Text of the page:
Lifestyle Books and Art 13 Aug 2019 Childhood on canvas

Childhood on canvas

DECCAN CHRONICLE. | ELIZABETH THOMAS
Published Aug 13, 2019, 2:01 am IST
Updated Aug 13, 2019, 2:01 am IST
The exhibition by artist C.D. Jain, who is committed to the cause of children, shows shades of childhood.
Artist C.D. Jain with his painting
 Artist C.D. Jain with his painting

While watching C.D. Jain’s paintings displayed at the Kerala Lalithakala Akademi art gallery, DC Kizhakemuri Edam, in Kottayam, the first element that will catch one’s attention will be the bright and cheerful shades. Give a closer look, one can find different shades of childhood in these paintings.

Yes, it is a tribute to childhood. His art practice has been like that since 1996, after Jain came across cruelties children face in our society, during his stay at a hotel in Madurai. During his visit, while sitting in an open-air restaurant, he saw a 13-year-old girl, who was a victim of child abuse and superstitions.

 

Childhood on canvas

Jain says he could not erase her image from his mind even after days. It encouraged him to set off on a journey visiting different districts in Tamil Nadu to meet children like her, with the help of NGOs. “I met around 600 children,” he recalls.

Childhood on canvas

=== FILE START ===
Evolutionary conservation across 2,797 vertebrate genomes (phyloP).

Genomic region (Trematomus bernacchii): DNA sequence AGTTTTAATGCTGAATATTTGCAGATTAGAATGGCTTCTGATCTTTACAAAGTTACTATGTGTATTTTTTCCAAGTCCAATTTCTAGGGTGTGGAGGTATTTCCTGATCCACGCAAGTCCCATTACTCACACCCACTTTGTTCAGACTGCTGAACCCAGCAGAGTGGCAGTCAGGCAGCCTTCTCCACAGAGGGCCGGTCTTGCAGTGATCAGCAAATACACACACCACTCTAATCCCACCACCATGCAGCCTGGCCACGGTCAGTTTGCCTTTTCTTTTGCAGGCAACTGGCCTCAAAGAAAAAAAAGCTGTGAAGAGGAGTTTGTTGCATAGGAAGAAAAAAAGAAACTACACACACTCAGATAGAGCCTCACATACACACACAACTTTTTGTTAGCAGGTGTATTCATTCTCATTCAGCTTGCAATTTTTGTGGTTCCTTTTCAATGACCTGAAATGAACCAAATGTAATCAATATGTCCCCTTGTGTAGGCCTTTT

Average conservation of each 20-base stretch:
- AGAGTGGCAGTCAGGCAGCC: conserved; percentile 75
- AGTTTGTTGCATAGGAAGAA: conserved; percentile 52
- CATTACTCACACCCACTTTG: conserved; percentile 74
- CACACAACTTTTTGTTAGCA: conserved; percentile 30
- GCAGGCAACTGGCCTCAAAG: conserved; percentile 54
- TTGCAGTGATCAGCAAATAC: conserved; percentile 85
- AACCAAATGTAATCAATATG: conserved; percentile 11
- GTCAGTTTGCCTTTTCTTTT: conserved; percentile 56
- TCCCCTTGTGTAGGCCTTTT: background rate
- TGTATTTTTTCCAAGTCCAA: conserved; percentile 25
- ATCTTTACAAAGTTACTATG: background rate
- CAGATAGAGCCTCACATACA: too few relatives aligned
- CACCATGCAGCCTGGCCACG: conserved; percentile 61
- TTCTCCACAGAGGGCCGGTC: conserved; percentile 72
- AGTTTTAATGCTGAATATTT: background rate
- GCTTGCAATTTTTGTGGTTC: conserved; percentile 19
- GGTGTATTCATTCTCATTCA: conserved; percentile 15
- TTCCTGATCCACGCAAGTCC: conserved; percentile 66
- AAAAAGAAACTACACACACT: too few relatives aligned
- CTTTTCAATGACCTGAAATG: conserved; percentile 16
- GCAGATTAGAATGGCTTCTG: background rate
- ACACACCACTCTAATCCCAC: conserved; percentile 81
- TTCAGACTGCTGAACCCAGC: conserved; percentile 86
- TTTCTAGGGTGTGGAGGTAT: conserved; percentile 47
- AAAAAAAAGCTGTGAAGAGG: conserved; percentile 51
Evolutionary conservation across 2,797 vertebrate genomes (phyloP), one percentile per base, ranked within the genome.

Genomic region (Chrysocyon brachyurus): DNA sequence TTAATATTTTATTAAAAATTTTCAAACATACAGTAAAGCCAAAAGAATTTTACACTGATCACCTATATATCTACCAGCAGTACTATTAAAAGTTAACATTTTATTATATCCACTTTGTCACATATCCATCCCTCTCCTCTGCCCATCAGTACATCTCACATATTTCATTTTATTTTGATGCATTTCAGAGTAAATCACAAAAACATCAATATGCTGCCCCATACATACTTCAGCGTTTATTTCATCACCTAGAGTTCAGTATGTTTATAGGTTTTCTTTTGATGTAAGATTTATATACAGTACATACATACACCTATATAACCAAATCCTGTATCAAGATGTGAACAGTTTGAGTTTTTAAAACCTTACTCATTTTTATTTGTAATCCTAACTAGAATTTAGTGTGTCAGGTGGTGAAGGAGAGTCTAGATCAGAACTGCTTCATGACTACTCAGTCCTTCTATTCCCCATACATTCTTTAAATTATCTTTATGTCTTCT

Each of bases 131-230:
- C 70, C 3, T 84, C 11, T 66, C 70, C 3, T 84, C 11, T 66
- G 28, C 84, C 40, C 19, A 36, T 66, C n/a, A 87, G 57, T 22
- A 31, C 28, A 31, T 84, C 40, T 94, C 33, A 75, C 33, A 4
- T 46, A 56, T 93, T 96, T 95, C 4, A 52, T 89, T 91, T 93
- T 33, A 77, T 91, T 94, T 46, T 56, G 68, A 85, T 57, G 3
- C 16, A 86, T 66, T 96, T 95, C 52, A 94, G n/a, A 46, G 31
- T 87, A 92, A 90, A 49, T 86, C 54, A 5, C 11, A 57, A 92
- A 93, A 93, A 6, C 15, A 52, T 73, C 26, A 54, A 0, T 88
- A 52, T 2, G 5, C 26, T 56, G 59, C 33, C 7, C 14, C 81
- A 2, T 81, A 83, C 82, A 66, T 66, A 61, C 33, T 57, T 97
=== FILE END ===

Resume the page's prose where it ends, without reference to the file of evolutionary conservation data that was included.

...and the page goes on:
His visits culminated in an exhibition held at Madurai Gandhi Museum Art Gallery in 1997. Since then, it has been his subject. “I explored different aspects such as child labour and child abuse,” says Jain who has been in the art scenario for the past 23 years.  

Childhood on canvas

One of his series, ‘Missing’, featured portraits of children in colours, while another one titled ‘Destitute’ portrayed pangs of children, mostly in black and white and nude shades. The current show, his 20th solo exhibition, has 21 paintings on children, including a few from ‘Joyous Moments’ series that depict happy moments of children in the rural area.  

Childhood on canvas

One of the interesting features of Jain’s paintings is that though they speak about harsh realities that children belonging to a certain strata of society face, they are strangely colourful. He does not follow the pattern of using only dull shades to show sadness. The paintings carry the cheerfulness and innocence of childhood although its subjects miss it. Through symbolic images, they remind viewers of the need to give children their childhood back.

Ask him about the contradiction of using bright shades for depicting sorrow, and he says, “Even though shades are bright, one can unearth various emotions lying beneath those colours.” The current show is open till August 15, from 10.30 am to 6.30 pm.

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